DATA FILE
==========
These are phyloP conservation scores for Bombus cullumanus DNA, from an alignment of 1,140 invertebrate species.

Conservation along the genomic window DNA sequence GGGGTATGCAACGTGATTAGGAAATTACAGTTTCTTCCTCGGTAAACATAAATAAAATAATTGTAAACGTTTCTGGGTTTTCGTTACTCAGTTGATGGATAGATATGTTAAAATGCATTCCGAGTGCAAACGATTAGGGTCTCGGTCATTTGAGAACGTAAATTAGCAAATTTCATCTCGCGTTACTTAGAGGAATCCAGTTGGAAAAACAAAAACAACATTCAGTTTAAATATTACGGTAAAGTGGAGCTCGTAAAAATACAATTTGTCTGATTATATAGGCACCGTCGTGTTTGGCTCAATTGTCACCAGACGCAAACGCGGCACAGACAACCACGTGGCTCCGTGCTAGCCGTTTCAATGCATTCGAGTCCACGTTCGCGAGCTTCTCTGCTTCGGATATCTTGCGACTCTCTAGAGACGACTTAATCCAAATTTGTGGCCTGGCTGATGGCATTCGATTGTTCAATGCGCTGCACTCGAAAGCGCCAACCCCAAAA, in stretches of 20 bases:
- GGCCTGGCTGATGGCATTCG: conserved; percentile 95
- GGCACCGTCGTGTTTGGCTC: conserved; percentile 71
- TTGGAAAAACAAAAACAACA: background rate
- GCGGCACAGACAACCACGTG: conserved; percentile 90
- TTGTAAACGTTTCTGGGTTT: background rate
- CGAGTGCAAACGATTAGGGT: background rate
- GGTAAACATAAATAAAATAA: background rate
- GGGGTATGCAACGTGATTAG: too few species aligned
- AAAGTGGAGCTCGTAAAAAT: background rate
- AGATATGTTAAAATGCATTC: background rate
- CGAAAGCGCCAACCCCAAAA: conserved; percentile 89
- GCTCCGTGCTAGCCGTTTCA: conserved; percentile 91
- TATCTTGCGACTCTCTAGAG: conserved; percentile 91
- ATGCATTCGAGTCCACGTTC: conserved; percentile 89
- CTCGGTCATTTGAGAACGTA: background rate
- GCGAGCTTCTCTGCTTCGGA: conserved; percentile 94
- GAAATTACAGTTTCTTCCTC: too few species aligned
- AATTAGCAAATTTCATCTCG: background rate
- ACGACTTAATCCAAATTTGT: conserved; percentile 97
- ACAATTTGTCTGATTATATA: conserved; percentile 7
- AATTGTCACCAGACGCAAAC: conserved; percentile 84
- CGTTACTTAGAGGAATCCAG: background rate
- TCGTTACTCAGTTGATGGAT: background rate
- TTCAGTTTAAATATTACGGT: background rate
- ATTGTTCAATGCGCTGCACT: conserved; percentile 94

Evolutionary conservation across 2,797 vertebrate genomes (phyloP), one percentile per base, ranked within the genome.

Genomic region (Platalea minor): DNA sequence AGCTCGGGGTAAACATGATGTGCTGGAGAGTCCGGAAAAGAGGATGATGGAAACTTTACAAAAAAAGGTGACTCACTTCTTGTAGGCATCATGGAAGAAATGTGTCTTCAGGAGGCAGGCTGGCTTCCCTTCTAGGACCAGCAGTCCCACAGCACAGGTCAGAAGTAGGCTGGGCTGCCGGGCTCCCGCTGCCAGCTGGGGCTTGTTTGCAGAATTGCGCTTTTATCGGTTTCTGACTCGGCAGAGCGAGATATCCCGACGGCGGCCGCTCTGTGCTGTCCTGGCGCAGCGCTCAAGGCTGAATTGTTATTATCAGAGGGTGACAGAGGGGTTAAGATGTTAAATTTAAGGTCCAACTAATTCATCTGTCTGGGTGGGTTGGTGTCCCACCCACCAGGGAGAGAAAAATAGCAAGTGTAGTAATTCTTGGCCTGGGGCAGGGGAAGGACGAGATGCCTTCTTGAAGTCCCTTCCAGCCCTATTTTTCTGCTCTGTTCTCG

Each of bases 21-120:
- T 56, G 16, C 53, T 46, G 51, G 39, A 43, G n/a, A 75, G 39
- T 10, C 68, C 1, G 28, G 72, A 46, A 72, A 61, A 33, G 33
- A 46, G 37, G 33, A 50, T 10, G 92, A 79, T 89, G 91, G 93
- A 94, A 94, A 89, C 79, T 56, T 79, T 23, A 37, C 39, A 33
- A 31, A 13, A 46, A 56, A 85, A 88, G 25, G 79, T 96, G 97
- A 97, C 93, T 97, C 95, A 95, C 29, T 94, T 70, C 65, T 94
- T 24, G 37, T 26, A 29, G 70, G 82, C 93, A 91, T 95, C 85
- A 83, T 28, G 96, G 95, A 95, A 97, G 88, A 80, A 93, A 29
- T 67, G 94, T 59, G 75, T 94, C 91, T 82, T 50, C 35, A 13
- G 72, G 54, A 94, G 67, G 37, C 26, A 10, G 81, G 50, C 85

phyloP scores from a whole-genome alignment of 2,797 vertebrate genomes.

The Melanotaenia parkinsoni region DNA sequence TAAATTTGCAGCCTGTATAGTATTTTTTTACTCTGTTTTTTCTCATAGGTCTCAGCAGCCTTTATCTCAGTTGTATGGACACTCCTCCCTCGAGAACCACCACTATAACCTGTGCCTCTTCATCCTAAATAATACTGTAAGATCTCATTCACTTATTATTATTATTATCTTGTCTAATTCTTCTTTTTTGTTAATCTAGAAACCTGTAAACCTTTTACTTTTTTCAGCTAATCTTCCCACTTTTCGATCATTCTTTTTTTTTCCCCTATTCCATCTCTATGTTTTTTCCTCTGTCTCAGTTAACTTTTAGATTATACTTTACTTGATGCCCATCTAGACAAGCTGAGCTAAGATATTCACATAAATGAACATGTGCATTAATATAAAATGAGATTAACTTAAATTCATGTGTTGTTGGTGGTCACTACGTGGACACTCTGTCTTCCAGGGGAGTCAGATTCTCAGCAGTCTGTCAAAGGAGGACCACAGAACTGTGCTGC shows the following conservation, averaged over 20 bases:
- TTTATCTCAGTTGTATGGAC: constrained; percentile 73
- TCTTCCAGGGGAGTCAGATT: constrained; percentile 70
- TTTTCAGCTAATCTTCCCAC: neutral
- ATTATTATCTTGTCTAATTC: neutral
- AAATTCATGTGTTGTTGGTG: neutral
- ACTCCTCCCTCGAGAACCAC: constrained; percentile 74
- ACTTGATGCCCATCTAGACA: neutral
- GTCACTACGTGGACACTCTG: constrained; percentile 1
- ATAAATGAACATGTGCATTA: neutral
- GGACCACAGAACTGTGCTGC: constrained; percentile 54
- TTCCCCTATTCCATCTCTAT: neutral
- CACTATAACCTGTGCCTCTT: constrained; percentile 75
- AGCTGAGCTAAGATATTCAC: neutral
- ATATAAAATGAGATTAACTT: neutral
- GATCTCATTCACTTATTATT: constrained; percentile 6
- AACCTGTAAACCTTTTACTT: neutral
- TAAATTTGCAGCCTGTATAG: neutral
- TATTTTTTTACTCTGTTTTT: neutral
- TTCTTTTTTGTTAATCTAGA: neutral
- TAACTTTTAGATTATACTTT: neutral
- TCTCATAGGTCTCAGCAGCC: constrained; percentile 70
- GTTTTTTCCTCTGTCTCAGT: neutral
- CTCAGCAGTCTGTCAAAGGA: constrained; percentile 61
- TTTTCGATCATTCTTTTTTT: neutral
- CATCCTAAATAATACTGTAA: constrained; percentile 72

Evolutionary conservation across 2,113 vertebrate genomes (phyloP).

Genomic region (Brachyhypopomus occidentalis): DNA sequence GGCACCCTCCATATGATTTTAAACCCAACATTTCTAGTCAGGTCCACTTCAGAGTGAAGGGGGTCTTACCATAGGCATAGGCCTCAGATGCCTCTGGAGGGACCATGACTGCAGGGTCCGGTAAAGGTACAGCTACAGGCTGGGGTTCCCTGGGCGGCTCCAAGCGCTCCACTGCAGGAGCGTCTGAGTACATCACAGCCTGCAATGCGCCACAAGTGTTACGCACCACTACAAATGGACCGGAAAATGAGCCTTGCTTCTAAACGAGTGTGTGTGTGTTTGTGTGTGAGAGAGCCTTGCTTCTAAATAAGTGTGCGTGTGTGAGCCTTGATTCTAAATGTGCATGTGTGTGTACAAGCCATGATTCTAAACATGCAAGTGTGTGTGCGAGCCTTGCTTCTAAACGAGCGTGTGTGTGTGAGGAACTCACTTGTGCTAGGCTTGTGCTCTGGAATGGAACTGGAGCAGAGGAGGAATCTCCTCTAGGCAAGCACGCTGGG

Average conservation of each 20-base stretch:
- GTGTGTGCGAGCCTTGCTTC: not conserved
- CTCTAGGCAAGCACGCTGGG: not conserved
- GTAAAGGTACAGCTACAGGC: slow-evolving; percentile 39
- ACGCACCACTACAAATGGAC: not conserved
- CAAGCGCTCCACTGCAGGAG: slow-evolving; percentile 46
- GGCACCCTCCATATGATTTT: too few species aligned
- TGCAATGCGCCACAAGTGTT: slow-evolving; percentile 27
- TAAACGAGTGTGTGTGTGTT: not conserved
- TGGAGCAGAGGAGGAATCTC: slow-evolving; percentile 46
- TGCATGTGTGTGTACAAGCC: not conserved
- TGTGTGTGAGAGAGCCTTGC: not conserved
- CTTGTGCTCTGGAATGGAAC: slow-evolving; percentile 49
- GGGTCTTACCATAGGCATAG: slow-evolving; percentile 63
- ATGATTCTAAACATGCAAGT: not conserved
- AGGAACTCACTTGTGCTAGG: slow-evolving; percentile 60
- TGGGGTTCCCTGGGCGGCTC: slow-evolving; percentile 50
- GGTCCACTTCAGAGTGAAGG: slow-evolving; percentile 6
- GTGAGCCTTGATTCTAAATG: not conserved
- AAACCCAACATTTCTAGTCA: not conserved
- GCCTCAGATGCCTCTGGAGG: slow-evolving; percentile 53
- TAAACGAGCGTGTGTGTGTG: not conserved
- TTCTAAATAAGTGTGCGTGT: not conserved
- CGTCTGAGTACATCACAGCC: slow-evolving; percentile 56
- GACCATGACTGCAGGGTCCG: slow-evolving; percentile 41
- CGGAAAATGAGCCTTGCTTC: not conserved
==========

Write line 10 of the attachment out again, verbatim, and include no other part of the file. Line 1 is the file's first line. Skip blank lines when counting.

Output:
- GGGGTATGCAACGTGATTAG: too few species aligned